Our Saturday Mornings
I awoke prematurely this morning from a nightmare inspired by the hit anime series Attack on Titan.
It was 10am. Early enough for me, but Samara had been long awake and was sitting right next to me, showered and coffeed, reading a book and generally firing on all cylinders.
Anyway. Attack on Titan is about hostile, skinless, eerily-grimacing giants who routinely break through the defenses of a walled city to eat the humans within.
It’s terrifying. It’s also horribly nihilistic since the Titans don’t actually need to eat. They don’t digest anything. They just chomp the humans up and swallow them down for no clear reason whatsoever. Well that’s just plain naughty.
“If I were a Titan,” I said sleepily to Samara, “I wouldn’t eat you.”
It was just my dreamy, morning way of saying “I love you”.
“That’s kind of you,” she said.
“I’d keep you safe from the other Titans,” I said, “in a little house inside my big Titan house and I’d just look in at you through the windows.”
“Would you be all skinless and grimacing?”
“Yes,” I said.
“I’m not at all certain that I’d enjoy that.”
“But I wouldn’t be able to help the skinlessness and the grimacing,” I said, “That’s just how I’d look.”
“Well, I suppose that’s okay then,” she said.
She saw me laughing and she knew what would be coming next. I always say the same thing when we’re talking about giants looking through windows, a surprisingly common occurrence.
“Would you be wanking?” she said in that tone of voice suggesting she’s heard all of this before.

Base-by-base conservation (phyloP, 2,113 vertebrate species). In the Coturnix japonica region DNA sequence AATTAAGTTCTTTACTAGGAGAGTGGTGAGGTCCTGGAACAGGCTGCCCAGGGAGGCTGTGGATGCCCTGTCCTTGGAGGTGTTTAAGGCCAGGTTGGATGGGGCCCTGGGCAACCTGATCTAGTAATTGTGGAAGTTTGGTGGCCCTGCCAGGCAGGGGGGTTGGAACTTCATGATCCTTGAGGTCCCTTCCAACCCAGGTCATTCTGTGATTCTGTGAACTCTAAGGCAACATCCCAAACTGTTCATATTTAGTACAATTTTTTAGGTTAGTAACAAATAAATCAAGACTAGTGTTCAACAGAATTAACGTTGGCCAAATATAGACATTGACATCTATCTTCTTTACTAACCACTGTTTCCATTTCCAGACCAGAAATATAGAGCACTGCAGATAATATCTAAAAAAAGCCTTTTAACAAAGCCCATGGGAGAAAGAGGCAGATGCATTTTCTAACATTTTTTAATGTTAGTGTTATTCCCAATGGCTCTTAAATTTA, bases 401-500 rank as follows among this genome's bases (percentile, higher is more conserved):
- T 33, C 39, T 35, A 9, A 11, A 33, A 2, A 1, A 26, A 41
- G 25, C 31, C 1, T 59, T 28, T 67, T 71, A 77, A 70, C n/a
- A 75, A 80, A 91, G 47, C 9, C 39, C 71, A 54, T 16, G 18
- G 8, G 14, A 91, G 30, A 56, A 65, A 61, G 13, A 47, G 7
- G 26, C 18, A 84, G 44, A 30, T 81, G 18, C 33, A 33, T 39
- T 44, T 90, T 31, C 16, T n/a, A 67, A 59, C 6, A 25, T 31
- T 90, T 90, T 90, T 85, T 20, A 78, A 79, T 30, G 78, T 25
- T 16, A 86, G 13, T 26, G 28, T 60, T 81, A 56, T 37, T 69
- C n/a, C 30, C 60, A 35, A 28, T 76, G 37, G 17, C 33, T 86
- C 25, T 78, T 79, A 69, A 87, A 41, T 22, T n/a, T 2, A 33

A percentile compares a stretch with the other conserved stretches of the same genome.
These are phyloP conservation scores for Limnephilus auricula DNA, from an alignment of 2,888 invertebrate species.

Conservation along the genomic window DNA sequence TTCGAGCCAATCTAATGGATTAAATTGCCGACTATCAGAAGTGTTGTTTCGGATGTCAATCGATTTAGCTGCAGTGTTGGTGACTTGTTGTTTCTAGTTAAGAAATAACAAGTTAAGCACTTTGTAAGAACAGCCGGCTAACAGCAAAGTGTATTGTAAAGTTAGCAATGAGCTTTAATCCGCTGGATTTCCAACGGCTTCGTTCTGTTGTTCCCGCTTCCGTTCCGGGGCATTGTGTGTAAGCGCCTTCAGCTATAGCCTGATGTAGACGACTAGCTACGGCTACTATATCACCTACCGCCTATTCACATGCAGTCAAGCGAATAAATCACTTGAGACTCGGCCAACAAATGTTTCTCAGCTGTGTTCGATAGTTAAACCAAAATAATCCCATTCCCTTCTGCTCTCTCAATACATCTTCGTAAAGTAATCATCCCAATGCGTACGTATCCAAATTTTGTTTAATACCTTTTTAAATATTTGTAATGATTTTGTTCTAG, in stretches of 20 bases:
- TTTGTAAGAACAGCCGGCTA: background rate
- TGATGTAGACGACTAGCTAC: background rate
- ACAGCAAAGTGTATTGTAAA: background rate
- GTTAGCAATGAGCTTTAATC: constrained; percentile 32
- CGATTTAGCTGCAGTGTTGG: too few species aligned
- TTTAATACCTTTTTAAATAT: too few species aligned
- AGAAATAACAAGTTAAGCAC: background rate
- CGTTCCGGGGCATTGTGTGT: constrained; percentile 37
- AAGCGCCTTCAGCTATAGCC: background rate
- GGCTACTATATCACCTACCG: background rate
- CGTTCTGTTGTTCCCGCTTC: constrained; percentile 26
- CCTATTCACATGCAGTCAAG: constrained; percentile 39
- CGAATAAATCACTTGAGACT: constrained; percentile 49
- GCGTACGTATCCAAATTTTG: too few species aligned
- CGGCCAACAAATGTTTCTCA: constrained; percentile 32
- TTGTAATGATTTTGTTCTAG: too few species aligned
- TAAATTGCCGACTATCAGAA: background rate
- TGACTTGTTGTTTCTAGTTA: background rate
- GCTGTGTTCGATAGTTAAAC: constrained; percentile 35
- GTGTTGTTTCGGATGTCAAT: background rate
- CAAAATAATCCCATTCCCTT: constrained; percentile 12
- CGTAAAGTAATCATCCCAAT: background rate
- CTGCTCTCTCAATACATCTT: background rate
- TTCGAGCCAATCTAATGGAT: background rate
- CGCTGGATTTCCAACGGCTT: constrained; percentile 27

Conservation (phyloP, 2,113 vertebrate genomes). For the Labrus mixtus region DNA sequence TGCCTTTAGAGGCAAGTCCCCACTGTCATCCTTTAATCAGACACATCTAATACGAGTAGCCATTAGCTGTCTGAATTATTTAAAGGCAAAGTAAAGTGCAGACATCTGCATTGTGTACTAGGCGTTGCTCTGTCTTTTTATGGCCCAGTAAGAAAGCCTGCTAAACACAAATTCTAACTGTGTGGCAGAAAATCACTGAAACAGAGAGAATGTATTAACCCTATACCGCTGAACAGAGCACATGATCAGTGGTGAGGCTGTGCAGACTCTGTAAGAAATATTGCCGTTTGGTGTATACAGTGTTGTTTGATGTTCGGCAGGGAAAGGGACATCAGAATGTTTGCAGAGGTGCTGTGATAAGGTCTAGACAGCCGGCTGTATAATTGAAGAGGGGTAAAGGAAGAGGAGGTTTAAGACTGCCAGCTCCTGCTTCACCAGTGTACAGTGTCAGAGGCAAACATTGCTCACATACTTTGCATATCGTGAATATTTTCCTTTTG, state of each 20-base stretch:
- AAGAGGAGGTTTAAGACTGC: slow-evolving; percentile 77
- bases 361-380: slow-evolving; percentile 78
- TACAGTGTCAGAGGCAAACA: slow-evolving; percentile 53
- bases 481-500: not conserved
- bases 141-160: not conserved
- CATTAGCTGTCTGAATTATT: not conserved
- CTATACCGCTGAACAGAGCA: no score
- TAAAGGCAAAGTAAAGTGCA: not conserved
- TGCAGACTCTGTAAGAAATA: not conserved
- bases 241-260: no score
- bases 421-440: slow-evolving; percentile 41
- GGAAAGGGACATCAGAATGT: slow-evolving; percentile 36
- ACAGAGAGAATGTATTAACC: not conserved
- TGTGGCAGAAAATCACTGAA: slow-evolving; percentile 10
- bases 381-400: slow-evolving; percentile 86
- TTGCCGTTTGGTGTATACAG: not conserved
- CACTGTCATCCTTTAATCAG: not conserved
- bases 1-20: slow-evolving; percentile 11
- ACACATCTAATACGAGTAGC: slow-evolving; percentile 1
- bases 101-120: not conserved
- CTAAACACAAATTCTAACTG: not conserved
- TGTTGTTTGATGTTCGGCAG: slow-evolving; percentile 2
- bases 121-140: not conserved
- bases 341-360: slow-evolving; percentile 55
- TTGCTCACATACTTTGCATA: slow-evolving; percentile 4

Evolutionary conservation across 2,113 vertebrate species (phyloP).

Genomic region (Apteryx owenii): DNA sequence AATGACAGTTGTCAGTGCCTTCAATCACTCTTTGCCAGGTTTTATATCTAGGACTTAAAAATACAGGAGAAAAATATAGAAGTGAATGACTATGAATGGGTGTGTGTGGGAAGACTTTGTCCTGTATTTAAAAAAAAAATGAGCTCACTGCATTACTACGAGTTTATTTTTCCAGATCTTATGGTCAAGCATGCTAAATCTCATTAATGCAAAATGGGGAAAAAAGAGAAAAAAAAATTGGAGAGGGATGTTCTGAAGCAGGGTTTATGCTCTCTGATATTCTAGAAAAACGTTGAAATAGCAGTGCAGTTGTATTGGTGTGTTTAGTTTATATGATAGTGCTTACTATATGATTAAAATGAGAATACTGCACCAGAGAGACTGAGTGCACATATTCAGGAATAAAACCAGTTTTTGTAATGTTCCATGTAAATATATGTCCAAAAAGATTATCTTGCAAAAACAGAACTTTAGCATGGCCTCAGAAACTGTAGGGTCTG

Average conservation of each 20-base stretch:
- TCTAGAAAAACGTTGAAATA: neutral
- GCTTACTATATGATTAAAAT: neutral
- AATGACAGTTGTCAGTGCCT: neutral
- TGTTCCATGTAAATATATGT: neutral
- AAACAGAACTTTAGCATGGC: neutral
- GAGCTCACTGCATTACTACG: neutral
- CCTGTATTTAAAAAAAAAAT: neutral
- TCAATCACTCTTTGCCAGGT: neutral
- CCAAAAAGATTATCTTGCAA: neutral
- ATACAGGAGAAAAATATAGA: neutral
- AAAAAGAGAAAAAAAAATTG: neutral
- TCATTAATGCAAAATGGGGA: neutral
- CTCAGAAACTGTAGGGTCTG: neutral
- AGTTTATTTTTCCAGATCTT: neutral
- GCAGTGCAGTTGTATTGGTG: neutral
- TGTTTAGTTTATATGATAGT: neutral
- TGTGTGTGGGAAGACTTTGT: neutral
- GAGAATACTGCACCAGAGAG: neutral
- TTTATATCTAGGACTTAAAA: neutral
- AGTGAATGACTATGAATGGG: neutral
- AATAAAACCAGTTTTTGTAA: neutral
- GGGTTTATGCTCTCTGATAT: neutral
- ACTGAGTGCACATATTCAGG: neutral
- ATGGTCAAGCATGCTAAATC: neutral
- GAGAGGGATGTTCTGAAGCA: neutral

“Yes,” I said.
“I thought so,” she said, “And crying at the same time, I suppose?”
“Yes,” I said.
There is nothing funny about mentally-ill giants, looking in windows and wanking and crying at the same time.
She was reading An Edible History of Humanity by Tom Standage, which I thought was a bit of a creepy coincidence.
“I’d make sure you were comfortable,” I said, “and that you’d be spared from the Titan rampage.”
Sensing that this somehow wasn’t enough of a proposal, I added, “and I’d make you a sandwich every day.”
“A nice tofu sandwich?”
“Yes. But it’d be difficult to make it with my massive Titan hands, so I’d have to keep a puny human chef around on retainer.”
“He’d live with me?”
“No,” I said, “he’d have his own tiny house.”
I thought about this a little more.
“And,” I said, “I’d have to keep some farmers around to grow the beans required to make the tofu.”
The ramifications of this sandwich promise began to dawn on me. I’d need to spare some human farmers to grow the wheat to make the bread for the sandwich. I’d need bakers to bake it, other farmers to grow any seeds to add to the bread, and further farmers to grow any salads or other vegetables my tiny human wife might want in her daily sandwich.
“Oh, the whole thing’s too complicated,” I said.
Before I knew it, I’d end up with a whole human village in my Titan house. Where I come from, that’s called an infestation.
“Why can’t you just eat Titan food like I do?”
“Titans don’t eat, remember.”
I didn’t have a solution to any of this. Before I knew it, the entire human race would be safe and uneaten in my house. That wouldn’t be any good at all. I’d be the laughing stock of the Titans.
“I wouldn’t eat you,” I said again, perhaps a little too defensively.
“Okay,” she said, “Thank you.”
“I probably would eat you, actually.”
“But you just said that you wouldn’t eat me.”
“Yes,” I said, “I feel that way now, but I’d be a Titan. It would be in my nature to eat you.”
“Well, that doesn’t sound very fair to me,” she said.
“You’re just saying that because you’re a puny human. If you were a Titan, you’d understand. I’d just have to eat you up. I’d pop your head right off. Om. Nom. Nom.”
I mimed what this would look like, in case it wasn’t clear.
I patted my stomach and pretended to burp.
“Quite tasty,” I said, “Not delicious. But quite tasty.”
I got up and stretched and went off to cook our breakfast of non-human vegetable matter.